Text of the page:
Beto O'Rourke Needs To Mobilize Latino Voters If He Wants To Win Texas Senate Race
MARY LOUISE KELLY, HOST:
If Congressman Beto O'Rourke wants to beat Republican Senator Ted Cruz in the Texas Senate race, he needs to persuade voters to come out and vote. Well, Texas has a low voter participation rate, especially among racial minorities who are more likely to vote for Democrats. One group that O'Rourke needs to mobilize - the state's booming Latino population. Ashley Lopez from member station KUT in Austin reports that's no easy task.
ASHLEY LOPEZ, BYLINE: Here's a Beto O'Rourke ad that's been playing nonstop recently on one of Austin's Latino radio stations.
(SOUNDBITE OF ARCHIVED RECORDING)
BETO O'ROURKE: (Speaking Spanish).
LOPEZ: That's O'Rourke speaking in Spanish about health insurance. Radio ads have been a big part of his campaign's effort to reach out to Latinos after what was a disappointing performance with Latino voters during the Texas Democratic primary. That surprised people like Victoria DeFrancesco Soto with the LBJ School of Public Affairs.
VICTORIA DEFRANCESCO SOTO: There was a shock there. So from the get-go back in March there were questions about whether Beto O'Rourke was going to be able to capture the Latino vote.
LOPEZ: Since the primary, O'Rourke has been traveling around Texas and busting fundraising records. But Latino political groups say there's little evidence that his campaign is doing the harder work of turning a large number of nonvoters into voters. And it's a hard task for any Democratic candidate in Texas, says Cristina Tzintzun Ramirez. She created a group called Jolt that's trying to mobilize young Latinos.
CRISTINA TZINTZUN RAMIREZ: The challenge with a candidate like that, though, as great as he is is that there is so little infrastructure and resources spent in off-year election cycles.
LOPEZ: O'Rourke's campaign didn't respond to requests for comment, but historically there are a couple of reasons Democrats and third parties haven't made these investments. One, the Latino population is very young, and young voters typically don't vote. And two, voter registration drives are really labor-intensive and expensive in Texas. Ramirez says outside groups don't want to spend that kind of money here.
RAMIREZ: Too many times Texas serves as an ATM. Progressive dollars and dollars invested in the Latino community are sent to places like Florida. And they're not invested here in Texas because people don't see it as a competitive state.
LOPEZ: Campaigns also think in short cycles, Ramirez says. Because Latinos are less likely to vote compared to black and white voters, they often aren't a priority for campaigns. And that's the case in this election, too. According to voter registration numbers in Texas' urban counties and the heavily Latino counties in the Rio Grande Valley, there isn't a massive surge of new Latino voters. Manny Garcia with the Texas Democratic Party says this is an old problem.
MANNY GARCIA: For a couple decades now there has been a demographics-is-destiny narrative that has existed. And sadly, for many of those years, it seemed like base Democrats - communities of color - were taken for granted.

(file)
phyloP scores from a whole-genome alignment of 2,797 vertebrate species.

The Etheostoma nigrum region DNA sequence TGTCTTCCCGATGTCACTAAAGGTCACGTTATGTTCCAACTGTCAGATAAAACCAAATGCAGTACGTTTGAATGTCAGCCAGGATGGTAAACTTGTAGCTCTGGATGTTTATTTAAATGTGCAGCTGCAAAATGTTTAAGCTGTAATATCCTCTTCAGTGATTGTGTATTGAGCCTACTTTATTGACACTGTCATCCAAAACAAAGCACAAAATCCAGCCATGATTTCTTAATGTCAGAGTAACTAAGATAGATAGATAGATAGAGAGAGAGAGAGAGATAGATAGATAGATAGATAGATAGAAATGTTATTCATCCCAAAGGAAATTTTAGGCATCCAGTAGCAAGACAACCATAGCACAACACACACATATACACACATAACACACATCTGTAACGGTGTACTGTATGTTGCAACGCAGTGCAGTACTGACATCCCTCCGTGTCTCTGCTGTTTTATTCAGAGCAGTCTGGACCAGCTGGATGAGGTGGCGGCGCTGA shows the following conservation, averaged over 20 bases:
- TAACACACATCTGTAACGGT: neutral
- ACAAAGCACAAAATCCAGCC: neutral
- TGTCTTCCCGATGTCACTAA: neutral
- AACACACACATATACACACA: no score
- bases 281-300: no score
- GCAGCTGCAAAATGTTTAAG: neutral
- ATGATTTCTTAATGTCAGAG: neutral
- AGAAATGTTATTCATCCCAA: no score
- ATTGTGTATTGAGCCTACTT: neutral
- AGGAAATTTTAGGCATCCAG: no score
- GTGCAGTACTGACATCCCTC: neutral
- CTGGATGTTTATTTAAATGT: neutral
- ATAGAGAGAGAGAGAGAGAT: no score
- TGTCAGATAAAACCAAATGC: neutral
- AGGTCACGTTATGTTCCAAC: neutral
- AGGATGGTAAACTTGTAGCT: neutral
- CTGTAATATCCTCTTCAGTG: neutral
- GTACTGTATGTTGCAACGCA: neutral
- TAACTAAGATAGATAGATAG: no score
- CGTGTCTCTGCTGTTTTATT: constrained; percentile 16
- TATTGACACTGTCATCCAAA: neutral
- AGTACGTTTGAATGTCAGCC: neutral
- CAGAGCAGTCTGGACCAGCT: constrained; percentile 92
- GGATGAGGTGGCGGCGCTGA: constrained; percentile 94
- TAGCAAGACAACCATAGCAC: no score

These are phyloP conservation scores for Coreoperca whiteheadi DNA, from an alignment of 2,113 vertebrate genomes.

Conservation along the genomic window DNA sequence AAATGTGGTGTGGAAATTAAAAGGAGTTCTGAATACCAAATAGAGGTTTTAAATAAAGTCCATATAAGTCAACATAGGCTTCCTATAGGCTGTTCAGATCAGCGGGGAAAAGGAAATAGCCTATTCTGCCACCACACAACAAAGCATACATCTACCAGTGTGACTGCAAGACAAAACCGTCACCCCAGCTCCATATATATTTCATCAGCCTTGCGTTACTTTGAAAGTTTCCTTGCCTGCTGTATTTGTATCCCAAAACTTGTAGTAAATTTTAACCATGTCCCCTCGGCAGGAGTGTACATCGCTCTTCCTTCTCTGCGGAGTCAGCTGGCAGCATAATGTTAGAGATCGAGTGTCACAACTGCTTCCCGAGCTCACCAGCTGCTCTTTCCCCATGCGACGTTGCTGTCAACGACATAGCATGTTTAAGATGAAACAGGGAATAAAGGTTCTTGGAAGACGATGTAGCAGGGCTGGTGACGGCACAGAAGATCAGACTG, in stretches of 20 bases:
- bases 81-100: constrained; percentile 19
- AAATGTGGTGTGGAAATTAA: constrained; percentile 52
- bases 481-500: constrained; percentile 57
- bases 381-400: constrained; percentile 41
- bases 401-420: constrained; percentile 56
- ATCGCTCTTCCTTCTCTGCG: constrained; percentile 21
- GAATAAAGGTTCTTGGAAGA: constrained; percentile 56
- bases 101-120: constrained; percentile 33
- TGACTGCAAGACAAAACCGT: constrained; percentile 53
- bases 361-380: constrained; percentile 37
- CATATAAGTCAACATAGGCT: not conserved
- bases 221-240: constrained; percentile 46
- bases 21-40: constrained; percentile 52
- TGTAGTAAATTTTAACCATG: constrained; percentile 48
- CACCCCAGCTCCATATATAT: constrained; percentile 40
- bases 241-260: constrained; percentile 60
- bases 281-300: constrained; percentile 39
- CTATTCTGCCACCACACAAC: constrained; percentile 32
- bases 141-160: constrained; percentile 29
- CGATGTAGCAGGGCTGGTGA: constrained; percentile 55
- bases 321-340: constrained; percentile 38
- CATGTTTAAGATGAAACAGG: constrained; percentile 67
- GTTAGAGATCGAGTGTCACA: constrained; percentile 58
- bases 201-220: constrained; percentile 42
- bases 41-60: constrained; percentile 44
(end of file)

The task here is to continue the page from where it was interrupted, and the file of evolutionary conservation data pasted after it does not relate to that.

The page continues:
LOPEZ: Garcia says Texas Democrats are working harder these days to speak to the needs of Latinos and immigrants in particular. Garcia says he thinks issues like family separation have provided an opening for Democrats. Texas Republicans have actually won the Latino vote in recent elections. But Artemio Muniz, the chairman of the Federation of Hispanic Republicans, says things are changing in the Trump era.
ARTEMIO MUNIZ: When you look at the numbers and you look at the data and you look at the trends, I think you realize that there's really something serious going on in terms of our short-term future. And that's where I think we need to wake up.
LOPEZ: Senator Ted Cruz, who is of Hispanic heritage, has maintained a hard line on immigration. During a rally in Katy, Texas, recently, Cruz said he thinks it's a key difference between him and his opponent.
(SOUNDBITE OF ARCHIVED RECORDING)
TED CRUZ: There is no race in the country on which the divide on immigration is greater. As for me, I'm incredibly honored to have received the formal endorsement of the National Border Patrol Council, the union of the men and women of our Border Patrol.
LOPEZ: But whether this is the year Latinos cost Republicans a statewide election is an open question. A Democrat hasn't won statewide in Texas since the mid-'90s, and the makeup of the Texas electorate hasn't really changed in recent years and is still dominated by Republican voters. Victoria DeFrancesco Soto says she thinks Beto O'Rourke might get slightly more Latinos to vote for him, but...
SOTO: Patterns are patterns. There's nothing I would like more than to be pleasantly surprised by an increase in voter turnout. But I think it's going to be a ripple rather than a wave.
LOPEZ: Soto says the fact that this race is closer than anyone thought is a sign that things are changing in Texas. It's just happening very slowly. For NPR News, I'm Ashley Lopez in Austin.
NPR transcripts are created on a rush deadline by Verb8tm, Inc., an NPR contractor, and produced using a proprietary transcription process developed with NPR. This text may not be in its final form and may be updated or revised in the future. Accuracy and availability may vary. The authoritative record of NPR’s programming is the audio record.